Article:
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Medical Science Monitor Basic Research


eISSN: 2329-0358

Therapeutic drug monitoring of sirolimus and everolimus

E.M. Billaud

Ann Transplant 2008; 13(1): 26-26

ID: 880180

Available online:


Sirolimus (SRL) (rapamycine) and everolimus (RAD), 40-hydroxy-rapamycine, were recently introduced as proliferation signal inhibitors (PSI) immunosuppressants, acting on the mTOR (target of rapamycine) IL2 synthesis. Due to different development strategies, SRL was registered in renal transplantation with steroids and cyclosporine (CyA) for the first three months, whereas RAD both in renal and cardiac transplantation with steroids and (reduced doses) CyA. Therapeutic drug monitoring (TDM) was recommended to control the enhancement of CyA nephrotoxicity and document RAD therapeutic detectable levels. Target trough concentration range were defined respectively as 3-8 and 4-12 ng/mL for RAD and SRL, the latest increased after CyA withdrawal [12-20]. Dose regimen are 2-5 mg QD (SRL) and 0.75 mg BID (RAD), taking in account the inhibition of CyA on PSI metabolism. Security profile exhibited hyperlipidemia, haematotoxicity, and more specific side effects (interstitial pneumopathy, lymphoceles and mucositis). Pharmacokinetics particularities of these lipophilic drugs resulted in long half-lives, poor bioavailability, intensive metabolism and numerous pharmacokinetic CYP3A4 drug interactions. Interindividual variability appeared more important than intraindividual. PSI exhibited similar pharmacodynamics but RAD appeared easiest to manage in clinical practice, due to its reduced halflife (30 h) as compared to SRL (60 h). TDM is performed using LC-MS/MS, but immunoassays are available from Abbott (MEIA, SRL) and Seradyn (Innofluor FPIA, RAD), exhibiting cross reactions (>80%) with metabolites and between PSI. International proficiency testing schemes are available (www.bioanalytics.uk). The place of these drugs in the immunosuppressive strategy has to be settled in the future, specially regarding delayed graft dysfunction prevention.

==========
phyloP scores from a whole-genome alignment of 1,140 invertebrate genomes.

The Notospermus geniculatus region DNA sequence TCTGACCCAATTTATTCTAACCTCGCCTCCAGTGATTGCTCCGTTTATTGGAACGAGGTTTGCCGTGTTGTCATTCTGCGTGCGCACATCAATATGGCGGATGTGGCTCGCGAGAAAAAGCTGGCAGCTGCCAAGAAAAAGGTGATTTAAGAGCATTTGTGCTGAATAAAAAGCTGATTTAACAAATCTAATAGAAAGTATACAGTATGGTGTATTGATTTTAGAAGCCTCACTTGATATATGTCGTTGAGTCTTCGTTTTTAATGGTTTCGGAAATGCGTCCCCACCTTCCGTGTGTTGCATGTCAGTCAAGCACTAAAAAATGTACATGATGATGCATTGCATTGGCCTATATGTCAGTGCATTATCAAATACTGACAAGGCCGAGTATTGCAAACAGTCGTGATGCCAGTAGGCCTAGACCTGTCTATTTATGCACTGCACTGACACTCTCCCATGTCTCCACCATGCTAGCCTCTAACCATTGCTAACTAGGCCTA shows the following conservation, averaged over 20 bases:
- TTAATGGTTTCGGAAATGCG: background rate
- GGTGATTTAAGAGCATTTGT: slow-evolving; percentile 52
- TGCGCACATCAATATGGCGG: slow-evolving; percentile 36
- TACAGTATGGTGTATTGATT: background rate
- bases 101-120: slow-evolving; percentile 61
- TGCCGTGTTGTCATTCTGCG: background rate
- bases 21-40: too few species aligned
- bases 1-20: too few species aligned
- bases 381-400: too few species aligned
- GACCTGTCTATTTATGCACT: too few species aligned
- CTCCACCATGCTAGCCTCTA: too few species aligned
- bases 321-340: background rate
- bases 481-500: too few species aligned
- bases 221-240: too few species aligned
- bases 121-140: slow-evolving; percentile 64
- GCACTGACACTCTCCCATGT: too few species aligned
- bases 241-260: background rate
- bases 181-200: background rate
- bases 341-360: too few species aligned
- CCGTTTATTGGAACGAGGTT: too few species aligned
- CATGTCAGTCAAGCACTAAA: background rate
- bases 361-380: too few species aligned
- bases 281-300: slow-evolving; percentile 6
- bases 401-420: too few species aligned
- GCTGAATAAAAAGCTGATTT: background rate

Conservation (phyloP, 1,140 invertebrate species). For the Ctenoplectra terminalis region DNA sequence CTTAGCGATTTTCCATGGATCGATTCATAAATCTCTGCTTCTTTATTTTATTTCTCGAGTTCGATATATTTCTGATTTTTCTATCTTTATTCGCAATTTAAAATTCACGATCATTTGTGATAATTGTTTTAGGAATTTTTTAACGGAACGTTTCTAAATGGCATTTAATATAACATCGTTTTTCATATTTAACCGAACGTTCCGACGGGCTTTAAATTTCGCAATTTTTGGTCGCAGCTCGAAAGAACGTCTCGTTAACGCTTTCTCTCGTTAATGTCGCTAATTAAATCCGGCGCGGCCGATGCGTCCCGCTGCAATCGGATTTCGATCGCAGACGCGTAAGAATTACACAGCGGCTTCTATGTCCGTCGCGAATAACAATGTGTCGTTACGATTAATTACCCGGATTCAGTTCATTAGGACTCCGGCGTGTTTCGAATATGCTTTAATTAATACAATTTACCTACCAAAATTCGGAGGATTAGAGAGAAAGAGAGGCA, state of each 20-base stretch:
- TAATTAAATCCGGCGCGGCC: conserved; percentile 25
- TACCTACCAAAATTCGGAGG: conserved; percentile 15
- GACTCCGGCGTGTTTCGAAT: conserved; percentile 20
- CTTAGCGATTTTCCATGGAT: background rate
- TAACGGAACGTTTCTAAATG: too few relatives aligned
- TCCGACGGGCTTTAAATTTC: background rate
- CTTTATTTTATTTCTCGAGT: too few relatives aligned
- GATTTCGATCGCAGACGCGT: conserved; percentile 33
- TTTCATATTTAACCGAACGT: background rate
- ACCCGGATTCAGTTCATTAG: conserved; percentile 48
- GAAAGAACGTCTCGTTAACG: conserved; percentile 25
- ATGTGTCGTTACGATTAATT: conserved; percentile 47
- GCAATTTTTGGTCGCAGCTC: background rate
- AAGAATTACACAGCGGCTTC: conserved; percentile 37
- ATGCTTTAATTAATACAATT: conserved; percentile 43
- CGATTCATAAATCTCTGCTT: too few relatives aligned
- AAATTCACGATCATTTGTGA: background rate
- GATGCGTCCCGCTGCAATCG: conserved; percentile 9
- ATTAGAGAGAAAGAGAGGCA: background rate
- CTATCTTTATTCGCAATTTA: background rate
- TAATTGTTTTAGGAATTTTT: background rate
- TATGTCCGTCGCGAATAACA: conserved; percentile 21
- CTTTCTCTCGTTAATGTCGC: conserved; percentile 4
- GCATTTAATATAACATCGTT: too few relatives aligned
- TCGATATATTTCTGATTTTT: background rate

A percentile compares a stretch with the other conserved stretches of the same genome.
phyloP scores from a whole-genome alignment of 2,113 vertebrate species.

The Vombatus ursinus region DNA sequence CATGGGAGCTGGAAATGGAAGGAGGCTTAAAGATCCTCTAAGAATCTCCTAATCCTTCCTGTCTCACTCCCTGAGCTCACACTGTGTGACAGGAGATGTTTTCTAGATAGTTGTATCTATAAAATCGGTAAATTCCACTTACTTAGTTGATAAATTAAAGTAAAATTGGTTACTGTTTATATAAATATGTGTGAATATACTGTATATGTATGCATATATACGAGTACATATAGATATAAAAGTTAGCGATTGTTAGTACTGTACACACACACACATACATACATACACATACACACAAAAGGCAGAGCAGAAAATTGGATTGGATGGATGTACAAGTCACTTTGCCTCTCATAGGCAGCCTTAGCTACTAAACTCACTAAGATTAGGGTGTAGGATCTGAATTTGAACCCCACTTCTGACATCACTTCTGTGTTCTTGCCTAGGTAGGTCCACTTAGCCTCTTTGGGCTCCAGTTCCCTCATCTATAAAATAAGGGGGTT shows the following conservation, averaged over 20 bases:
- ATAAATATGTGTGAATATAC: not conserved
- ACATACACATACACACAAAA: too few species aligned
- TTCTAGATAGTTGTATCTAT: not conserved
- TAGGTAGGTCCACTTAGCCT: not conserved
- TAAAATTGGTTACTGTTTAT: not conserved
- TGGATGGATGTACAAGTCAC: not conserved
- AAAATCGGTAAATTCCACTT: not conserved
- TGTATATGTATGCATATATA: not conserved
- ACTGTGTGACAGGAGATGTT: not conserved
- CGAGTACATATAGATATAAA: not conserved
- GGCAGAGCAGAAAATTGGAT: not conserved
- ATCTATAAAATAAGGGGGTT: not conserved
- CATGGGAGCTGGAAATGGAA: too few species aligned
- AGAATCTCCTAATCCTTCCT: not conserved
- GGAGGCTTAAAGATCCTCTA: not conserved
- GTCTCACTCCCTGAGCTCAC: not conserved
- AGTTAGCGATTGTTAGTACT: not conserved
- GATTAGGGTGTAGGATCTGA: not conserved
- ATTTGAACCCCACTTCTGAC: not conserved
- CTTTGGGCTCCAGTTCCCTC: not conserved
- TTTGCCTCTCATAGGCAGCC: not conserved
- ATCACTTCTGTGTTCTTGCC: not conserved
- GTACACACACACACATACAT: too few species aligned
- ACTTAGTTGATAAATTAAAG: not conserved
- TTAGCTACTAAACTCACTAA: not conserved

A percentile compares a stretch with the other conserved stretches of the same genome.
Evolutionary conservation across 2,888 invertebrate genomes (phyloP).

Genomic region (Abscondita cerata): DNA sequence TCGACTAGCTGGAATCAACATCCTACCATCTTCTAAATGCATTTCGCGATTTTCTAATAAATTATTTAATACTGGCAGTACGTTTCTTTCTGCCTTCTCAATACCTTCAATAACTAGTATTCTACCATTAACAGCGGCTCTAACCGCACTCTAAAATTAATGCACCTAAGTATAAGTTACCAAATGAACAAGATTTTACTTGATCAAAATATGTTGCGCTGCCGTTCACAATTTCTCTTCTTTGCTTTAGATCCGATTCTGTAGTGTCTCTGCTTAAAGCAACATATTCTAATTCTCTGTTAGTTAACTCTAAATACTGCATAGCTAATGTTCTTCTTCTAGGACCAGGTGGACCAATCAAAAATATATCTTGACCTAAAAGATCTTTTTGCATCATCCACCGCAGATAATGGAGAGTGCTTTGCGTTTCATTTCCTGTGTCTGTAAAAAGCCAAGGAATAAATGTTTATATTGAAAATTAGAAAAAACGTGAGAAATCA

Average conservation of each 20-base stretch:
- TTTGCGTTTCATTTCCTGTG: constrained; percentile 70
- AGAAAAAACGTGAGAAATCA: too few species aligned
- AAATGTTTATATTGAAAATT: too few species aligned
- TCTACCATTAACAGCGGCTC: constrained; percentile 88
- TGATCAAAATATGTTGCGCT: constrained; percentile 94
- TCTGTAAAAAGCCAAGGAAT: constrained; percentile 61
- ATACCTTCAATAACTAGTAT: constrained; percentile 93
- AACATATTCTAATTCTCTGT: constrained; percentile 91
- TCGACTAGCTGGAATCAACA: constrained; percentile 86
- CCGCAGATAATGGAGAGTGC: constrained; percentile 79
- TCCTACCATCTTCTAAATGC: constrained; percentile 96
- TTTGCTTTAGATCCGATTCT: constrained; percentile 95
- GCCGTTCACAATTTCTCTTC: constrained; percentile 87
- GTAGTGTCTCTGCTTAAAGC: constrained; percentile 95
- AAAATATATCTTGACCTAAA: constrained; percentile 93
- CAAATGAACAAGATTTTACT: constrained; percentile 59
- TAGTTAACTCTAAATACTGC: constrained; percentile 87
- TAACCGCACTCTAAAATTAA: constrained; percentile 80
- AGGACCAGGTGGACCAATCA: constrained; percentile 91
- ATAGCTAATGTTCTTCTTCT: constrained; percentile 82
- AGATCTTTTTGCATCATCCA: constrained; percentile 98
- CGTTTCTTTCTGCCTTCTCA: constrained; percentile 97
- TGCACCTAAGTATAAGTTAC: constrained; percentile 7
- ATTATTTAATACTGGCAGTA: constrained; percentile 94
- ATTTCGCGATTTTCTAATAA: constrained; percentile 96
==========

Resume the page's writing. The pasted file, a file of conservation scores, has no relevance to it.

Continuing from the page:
Keywords: Sirolimus, Everolimus, immunosuppressants